[The Real] Tuesday Weld
It's a lot to ask: Write songs about love, death, time and memory. Inform them with a narrative and musical sensibility at once intelligent, wry, witty, playful and profound. Be understated yet poetic, romantic yet post-modern, English yet universal. Admit your worst fears and failings, but remain charming and irresistibly cool. Pay homage to heroes as far apart as the French legend Serge Gainsbourg and pre-war crooner Al Bowlly, pass the sparkling style and champagne spirit of the Twenties and Thirties through a no-nonsense Twenty-first Century filter. Be accessible and sophisticated.
It's a lot to ask. But, having been visited in a dream by the aforementioned Bowlly, one-man-industry [The Real] Tuesday Weld (a.k.a. Stephen Coates, a.k.a. The Clerkenwell Kid) has made it his working brief. Urban anatomist of love and sampler par excellence The Real Tuesday Weld has honed a musical method of succinct composition and delivery ('antique beat', as he's been wont to call it) that has the effect common to all nifty invention: it makes you wonder why no one's done it before.
Stephen Coates became [The Real] Tuesday Weld in 1997.
Inspired by dreams of Al Bowlly and the American actress Tuesday Weld and influenced by 1930s jazz, Gainsbourg and Morricone, he has spent the subsequent period crafting recordings that try to capture the way he heard music when he was a child - the strange and haunting sounds of old songs floating from radios in the late afternoon. 'I remember playing and singing along to old 78s on a portable record player even when I was very small' he says 'and I would be totally transported by songs like 'White Horses' and Somewhere over the Rainbow''.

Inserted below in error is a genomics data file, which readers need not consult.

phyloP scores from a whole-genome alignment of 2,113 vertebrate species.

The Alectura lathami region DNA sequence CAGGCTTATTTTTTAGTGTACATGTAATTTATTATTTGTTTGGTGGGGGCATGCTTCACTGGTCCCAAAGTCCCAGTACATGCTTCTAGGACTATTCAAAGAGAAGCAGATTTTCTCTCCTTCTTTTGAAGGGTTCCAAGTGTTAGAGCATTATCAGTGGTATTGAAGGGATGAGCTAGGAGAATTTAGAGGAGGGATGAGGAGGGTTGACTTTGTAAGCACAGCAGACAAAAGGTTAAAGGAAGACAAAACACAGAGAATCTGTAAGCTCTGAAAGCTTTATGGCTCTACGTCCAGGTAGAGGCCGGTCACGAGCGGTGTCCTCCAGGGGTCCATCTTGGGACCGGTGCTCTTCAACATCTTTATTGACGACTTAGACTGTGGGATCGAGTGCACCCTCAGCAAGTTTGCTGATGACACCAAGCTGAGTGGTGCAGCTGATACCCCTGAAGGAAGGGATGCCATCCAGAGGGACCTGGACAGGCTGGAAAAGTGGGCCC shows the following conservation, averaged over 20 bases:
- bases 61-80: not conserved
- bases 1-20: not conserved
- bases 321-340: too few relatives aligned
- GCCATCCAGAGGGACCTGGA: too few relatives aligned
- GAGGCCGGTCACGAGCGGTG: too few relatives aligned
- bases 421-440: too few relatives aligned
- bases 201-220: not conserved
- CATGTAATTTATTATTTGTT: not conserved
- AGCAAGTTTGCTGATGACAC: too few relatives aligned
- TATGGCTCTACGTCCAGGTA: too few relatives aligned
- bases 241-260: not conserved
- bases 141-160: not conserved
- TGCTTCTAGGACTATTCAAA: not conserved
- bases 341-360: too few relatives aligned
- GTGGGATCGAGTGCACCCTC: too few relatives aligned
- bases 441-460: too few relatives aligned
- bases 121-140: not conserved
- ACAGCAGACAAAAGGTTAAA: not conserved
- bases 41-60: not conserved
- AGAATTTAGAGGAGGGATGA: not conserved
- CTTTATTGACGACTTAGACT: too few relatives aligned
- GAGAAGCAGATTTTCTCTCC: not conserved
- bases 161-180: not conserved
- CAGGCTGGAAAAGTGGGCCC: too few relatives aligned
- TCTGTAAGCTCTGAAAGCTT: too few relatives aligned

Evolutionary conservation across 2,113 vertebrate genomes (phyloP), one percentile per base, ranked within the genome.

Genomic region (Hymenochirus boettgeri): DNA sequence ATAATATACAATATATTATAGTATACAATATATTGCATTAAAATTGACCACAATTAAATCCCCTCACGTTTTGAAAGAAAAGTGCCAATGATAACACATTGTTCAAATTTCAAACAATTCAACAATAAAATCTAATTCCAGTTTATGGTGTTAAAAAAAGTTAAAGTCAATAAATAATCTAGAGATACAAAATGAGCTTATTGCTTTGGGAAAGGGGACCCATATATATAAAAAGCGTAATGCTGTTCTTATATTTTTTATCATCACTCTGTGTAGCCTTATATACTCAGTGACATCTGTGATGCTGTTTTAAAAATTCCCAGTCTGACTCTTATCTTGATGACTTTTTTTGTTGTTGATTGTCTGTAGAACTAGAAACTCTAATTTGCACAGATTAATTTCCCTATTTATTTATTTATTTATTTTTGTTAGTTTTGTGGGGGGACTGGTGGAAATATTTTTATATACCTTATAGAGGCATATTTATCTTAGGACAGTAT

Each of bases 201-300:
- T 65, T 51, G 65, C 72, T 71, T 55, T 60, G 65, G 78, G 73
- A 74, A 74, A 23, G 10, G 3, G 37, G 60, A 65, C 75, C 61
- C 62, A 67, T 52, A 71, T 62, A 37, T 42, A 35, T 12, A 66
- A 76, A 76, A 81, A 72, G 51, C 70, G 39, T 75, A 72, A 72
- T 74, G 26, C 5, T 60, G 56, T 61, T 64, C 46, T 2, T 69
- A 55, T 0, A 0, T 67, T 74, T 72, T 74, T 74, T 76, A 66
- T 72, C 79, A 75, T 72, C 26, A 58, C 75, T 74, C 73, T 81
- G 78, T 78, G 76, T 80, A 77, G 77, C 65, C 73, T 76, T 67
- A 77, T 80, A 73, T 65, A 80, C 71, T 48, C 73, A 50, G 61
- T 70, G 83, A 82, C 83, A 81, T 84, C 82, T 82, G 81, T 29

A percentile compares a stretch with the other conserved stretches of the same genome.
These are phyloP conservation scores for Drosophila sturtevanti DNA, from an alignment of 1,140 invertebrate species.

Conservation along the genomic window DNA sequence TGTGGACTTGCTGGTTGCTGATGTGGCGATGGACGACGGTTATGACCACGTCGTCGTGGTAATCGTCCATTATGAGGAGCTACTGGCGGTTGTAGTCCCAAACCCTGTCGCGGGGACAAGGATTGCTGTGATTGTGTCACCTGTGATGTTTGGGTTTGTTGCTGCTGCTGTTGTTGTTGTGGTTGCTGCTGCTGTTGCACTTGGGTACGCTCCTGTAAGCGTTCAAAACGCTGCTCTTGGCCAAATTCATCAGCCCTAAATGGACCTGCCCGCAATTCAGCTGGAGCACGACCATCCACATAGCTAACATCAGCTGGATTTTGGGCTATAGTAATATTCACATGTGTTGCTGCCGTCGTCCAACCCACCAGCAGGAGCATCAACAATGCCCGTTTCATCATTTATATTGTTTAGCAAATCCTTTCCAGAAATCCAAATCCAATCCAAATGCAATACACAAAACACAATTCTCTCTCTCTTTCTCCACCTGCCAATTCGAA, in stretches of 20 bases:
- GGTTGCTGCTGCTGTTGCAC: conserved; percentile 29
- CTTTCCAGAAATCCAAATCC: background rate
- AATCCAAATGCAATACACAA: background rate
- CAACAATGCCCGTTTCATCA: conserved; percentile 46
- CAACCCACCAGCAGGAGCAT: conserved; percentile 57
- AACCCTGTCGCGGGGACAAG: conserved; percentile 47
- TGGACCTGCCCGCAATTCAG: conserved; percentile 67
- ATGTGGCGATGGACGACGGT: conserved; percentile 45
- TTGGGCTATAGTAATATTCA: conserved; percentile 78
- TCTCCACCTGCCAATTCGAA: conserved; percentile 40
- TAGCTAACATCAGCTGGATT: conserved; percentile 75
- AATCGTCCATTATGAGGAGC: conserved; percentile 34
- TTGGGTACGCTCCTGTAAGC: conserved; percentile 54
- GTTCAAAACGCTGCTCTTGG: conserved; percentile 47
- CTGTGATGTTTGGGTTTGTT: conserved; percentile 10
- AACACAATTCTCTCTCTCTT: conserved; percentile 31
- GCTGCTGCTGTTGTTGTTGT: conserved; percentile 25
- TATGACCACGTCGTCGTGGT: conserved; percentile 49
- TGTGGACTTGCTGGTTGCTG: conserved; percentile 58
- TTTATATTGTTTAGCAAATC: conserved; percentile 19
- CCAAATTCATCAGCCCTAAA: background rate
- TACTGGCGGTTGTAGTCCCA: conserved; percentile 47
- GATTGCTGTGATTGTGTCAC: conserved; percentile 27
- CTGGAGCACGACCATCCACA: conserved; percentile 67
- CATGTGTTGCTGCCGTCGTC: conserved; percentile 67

The first full-length release When Cupid Meets Psyche (released 2001) provided the stylistic range at which its shorter predecessor The Valentine EP (2000) had hinted, with songs that were " warm and welcoming as well as arty a gypsy knees-up, a psychedelic bossa Latino, the polite reeds of a '30s dance band crushed by booming hip-hop bass " (Q Magazine). The follow-up release, I, Lucifer has new territory to explore, released on PIAS Recordings in Europe and Six Degrees in the US.
Originally conceived as a soundtrack to Glen Duncan's novel of the same title (published by Scribner), the album gives us the Devil's take on humanity, and The Real Tuesday Weld's take on our favourite sins. The result is a mischievous, astute, funny, and ultimately melancholy collection. The band have reaped huge acclaim at press and garnered incredible support right across the board at radio, especially at the BBC where the list includes Radio 1 (Jo Whiley, Zane Lowe, Blue Room), Radio 2 (Mark Radcliffe, Sarah Kennedy) & Radio 4 (Loose Ends). Stephen Coates recently read a horror story as part of a series for Steve Lamacq's show on Radio 1 in the run up to Halloween in 2004.
Fresh from touring Europe and the US, as well as supporting The Magnetic Fields, there is no stopping [The Real] Tuesday Weld.
A near-death epiphany in icy waters off the Siberian coast inspired another ongoing collaborator, Brooklyn-based Russian animator Aleksey Budovskiy to create the international award-winning video for the track 'Bathtime in Clerkenwell', a quirky, bizarre animation nominated for many film awards including Sundance festival.
Following the release of the highly acclaimed album 'I, Lucifer' and first single 'The Ugly & The Beautiful' single, [THE REAL] TUESDAY WELD follow up with an official single release for the hit waiting to happen that is 'Bathtime in Clerkenwell'. The single is released on the back of it's use in a new TV advertising campaign from Lucozade Energy which, not only use's the music but the advert has been animated by the same person that made the award winning video for the single, Alex Budovsky. Stylistically the two pieces of work are so obviously related that the ad' look's like it could even be a missing 30 second section of the original video.
There's no handy summation. These are songs that speak intimately of intimacy and dispassionately of passion, but never at the expense of humour, brevity, or that much maestro-neglected phenomenon, the Tune. You can listen, you can shuffle around the lounge with a pink gin and a cheroot, you can ponder. You can even - if you're that way inclined - groove.